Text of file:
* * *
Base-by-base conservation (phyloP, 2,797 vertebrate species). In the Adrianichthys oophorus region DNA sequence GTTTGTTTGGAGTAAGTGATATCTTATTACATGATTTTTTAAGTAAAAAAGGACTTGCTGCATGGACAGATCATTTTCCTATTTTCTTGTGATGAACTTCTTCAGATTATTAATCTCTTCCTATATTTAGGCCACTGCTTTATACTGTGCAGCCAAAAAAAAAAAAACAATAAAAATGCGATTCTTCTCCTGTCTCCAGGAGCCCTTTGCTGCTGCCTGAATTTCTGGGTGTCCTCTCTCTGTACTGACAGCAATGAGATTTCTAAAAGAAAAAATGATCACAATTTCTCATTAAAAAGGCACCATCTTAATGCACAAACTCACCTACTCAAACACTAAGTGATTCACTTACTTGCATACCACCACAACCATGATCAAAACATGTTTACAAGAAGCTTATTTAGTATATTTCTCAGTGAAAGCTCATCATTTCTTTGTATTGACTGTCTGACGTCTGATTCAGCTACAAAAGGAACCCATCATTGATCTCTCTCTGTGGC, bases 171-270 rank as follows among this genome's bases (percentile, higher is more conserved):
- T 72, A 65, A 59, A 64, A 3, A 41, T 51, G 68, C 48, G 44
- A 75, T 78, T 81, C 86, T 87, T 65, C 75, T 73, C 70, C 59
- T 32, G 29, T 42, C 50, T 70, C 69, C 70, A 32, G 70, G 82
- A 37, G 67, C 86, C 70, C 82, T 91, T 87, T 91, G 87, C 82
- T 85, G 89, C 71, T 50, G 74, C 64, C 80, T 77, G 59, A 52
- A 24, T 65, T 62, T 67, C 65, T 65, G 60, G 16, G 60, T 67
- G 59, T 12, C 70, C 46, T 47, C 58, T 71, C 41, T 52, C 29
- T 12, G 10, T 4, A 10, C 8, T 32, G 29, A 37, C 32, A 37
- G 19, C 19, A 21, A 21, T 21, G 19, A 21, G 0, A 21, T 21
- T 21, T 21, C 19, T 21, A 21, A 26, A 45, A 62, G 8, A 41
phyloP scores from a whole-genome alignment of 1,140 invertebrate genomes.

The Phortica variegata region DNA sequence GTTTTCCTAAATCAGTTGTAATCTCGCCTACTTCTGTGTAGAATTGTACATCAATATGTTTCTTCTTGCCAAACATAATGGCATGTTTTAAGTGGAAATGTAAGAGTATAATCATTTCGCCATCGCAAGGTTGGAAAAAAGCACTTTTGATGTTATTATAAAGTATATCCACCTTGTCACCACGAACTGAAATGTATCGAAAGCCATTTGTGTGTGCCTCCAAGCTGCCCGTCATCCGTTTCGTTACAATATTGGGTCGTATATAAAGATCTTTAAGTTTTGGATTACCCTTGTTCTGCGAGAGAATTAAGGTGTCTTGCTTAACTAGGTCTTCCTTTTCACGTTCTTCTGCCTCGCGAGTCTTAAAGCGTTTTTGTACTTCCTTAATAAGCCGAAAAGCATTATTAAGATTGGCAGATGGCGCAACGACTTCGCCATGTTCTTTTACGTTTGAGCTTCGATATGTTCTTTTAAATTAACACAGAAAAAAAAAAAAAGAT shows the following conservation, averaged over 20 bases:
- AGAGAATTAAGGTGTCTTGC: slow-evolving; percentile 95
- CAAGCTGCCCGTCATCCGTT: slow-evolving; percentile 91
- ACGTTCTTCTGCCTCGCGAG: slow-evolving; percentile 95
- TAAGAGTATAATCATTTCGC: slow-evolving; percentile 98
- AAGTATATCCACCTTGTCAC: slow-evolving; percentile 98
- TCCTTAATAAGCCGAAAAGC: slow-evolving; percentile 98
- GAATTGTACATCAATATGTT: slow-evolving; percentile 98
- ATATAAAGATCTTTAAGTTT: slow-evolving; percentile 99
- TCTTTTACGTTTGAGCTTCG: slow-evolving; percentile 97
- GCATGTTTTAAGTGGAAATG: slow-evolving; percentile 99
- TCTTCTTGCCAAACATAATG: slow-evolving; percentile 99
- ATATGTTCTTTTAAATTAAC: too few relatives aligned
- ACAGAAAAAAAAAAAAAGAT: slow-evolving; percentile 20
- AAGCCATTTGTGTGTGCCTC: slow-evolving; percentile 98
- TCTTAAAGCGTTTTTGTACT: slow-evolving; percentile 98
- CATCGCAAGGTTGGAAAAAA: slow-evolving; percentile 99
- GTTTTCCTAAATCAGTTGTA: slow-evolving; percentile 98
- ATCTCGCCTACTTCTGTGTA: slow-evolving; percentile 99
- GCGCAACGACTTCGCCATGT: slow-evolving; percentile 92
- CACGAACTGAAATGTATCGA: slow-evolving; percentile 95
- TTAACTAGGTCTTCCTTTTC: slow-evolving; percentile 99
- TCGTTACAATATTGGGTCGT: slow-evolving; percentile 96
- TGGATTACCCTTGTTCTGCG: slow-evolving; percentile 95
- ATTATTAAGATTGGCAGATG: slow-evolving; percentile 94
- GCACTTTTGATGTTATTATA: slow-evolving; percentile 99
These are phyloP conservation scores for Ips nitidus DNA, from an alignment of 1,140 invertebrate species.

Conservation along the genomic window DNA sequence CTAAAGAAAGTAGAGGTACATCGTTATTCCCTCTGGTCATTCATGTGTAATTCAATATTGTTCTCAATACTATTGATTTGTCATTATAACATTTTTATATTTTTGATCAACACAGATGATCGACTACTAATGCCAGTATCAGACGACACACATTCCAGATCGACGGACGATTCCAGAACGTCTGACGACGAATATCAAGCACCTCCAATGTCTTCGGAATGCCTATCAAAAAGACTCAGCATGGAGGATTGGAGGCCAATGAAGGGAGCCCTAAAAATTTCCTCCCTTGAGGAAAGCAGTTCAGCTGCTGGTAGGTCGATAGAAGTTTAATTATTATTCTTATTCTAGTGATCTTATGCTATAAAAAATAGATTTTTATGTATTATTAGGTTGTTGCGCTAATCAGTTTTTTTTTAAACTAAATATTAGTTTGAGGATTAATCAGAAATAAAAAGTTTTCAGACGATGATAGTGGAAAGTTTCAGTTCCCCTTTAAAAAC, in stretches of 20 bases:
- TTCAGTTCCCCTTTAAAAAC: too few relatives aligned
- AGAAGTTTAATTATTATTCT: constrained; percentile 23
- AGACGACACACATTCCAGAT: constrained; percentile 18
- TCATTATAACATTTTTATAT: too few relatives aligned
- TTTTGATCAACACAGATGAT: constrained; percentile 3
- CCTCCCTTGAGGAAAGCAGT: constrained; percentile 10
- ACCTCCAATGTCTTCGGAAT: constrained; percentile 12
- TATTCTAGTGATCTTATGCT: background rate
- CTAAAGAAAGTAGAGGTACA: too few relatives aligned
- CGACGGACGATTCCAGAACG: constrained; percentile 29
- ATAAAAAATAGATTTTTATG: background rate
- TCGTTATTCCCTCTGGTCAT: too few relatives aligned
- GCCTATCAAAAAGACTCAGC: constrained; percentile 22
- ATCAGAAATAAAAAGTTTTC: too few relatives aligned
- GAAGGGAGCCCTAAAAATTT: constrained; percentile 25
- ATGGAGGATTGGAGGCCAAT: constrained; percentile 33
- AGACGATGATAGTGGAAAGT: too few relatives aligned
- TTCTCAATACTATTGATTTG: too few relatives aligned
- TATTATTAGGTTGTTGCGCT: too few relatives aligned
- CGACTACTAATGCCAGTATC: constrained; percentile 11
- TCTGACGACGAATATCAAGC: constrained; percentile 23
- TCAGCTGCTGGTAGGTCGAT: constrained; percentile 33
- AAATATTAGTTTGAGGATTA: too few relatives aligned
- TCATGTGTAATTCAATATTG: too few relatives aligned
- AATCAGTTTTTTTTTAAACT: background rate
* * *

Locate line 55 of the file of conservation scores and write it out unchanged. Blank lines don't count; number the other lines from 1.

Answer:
- GAAGGGAGCCCTAAAAATTT: constrained; percentile 25